|| Guest Blog: Susan May ||
If you’re ready to start the new decade by taking more control over your personal finances, trading cryptocurrencies may be one option to explore. While the world of cryptos as relates to investment is a complex one, it also figures to grow bigger and more active in the coming years, which will make it increasingly appealing to those looking to diversify their holdings. However, the new decade will also bring changes in cryptocurrency – which is why it’s important to understand a few basics about what you may be getting into.
The following should serve as a strong foundation if you’re interested in building your understanding of cryptos with an eye toward investment.
1. Federal Engagement
While a big part of the appeal of cryptocurrencies is the lack of any centralized agency controlling them, it’s also important to bear in mind that nothing is explicitly preventing the emergence of more oversight, or even of institutionally controlled cryptos. For instance, the U.S. Federal Reserve is said to be considering a digital form of analog money, and as cryptos become more widely accepted, government agencies may indeed need to face the implications and react accordingly. Thus, while cryptos’ decentralized nature is still among their perks, 2020 could see more attempts at legislation and influence from governments and financial institutions.
Bitcoin remains the best known and most valuable cryptocurrency. And as many may know, one of the things that has made it interesting from the beginning is the fact that there is a finite number of bitcoins – 21 million – that can ever be mined into circulation. In order to extend the process of reaching that limit, bitcoin mining was designed to be “halved” periodically. Specifically, with bitcoin mined in “blocks” produced every 10 minutes, The Next Web explains that halvenings occur after every 210,000 blocks are mined. The “halving” refers simply to the number of bitcoins released in each block. Currently, 12.5 BTC are rewarded to the miner with each block, but an impending halving (likely this coming spring) will reduce that number to 6.25 BTC. This is important to understand particularly if you’re interested in bitcoin investment; in the past, halvings have appeared to have direct effects on bitcoin price changes.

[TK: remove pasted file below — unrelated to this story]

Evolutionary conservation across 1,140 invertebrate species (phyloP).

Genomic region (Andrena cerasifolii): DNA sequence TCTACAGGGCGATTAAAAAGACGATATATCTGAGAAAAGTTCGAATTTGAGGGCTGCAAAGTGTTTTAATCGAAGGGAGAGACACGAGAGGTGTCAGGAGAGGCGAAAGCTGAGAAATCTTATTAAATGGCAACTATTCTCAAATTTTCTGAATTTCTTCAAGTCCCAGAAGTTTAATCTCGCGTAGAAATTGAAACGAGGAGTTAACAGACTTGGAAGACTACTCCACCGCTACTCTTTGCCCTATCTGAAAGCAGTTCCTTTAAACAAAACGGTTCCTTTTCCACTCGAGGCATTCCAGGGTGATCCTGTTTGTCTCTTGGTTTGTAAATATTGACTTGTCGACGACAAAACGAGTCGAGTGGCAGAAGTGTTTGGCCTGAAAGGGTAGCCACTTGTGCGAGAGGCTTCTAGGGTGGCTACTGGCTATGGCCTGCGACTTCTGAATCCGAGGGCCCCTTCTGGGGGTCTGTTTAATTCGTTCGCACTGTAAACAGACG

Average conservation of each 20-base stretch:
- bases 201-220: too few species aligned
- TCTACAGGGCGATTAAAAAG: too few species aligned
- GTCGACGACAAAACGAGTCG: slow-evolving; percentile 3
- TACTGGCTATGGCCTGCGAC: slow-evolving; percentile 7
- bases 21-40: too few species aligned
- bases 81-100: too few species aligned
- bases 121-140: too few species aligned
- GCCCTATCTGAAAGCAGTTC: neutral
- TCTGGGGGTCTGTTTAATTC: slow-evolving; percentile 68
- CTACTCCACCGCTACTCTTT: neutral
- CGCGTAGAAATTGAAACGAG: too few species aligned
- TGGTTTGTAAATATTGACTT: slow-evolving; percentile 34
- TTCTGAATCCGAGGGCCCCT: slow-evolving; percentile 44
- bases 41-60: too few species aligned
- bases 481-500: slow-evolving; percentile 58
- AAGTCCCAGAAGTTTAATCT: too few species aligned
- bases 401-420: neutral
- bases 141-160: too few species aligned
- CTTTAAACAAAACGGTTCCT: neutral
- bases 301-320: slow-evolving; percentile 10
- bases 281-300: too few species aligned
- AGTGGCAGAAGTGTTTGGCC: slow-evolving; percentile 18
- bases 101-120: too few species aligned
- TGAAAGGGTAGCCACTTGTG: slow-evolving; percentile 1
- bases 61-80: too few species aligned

3. What’s Different About Stablecoins
The term “stablecoin” is relatively new to most, but these alternatives to traditional cryptos could carve out a more significant portion of the market moving forward. FXCM’s guide defines a stablecoin as “a digital currency that is pegged to another asset that has a ‘stable’ value” – which articulates concisely what makes it different from the average cryptocurrency. Whereas cryptos are intrinsically valuable (and as a result, quite volatile), stablecoins might be tied to assets as conventional and reliable as the U.S. dollar, making them less vulnerable to the wild swings in value we see with some cryptos. As to why these alternatives could become more prominent in 2020, it’s worth remembering that Facebook’s libra is essentially set up as a stablecoin. It’s had some hiccups in its development of late, but is still expected to be released some time this year, potentially serving as a mainstream example of stablecoins’ appeal and utility.
4. Historical Trends
This is a more general point, but as with any other commodity or investment asset, you can learn from the past behavior of a cryptocurrency. This doesn’t mean that you should take past chart patterns as exact indicators of what’s to come. However, researching the broad strokes of a given crypto – when it was invented and why, how it has performed over time, what hurdles it has seen (or overcome) in its development, and where and how it can be used – can certainly put you in a better position to make strategic decisions. Particularly if you’re considering adding cryptos to your investment portfolio, remember that more information is always a good thing.
5. Your Wallet Options
As more people are becoming aware, there are numerous types of cryptocurrency wallets designed to make it easy for people to handle a currency that – strictly speaking – doesn’t really exist in any tangible form. These include paper wallets, hardware wallets, and software wallets, with each type providing certain pros and cons for the average user. Perhaps inevitably though, software wallets – those that exist as computer programs and apps – seem to be winning out in terms of broad usage. This has been a competitive process, which is good in that it’s weeded out some of the less stable wallets. However, it’s also produced many popular options, which means it’s important to do your research in this regard as well. The Balance’s look at the best wallets heading into 2020 identifies several strong options that any first-time crypto user would do well to look into. Ultimately though, you should determine what you most value in a crypto wallet (whether it’s security, convenience, quick transactions, low fees, etc.), and adjust your search accordingly.
Susan May is a long-time financial consultant who started getting into cryptocurrencies just five years ago. When she isn’t working, you can find her discovering new things and taking up new classes.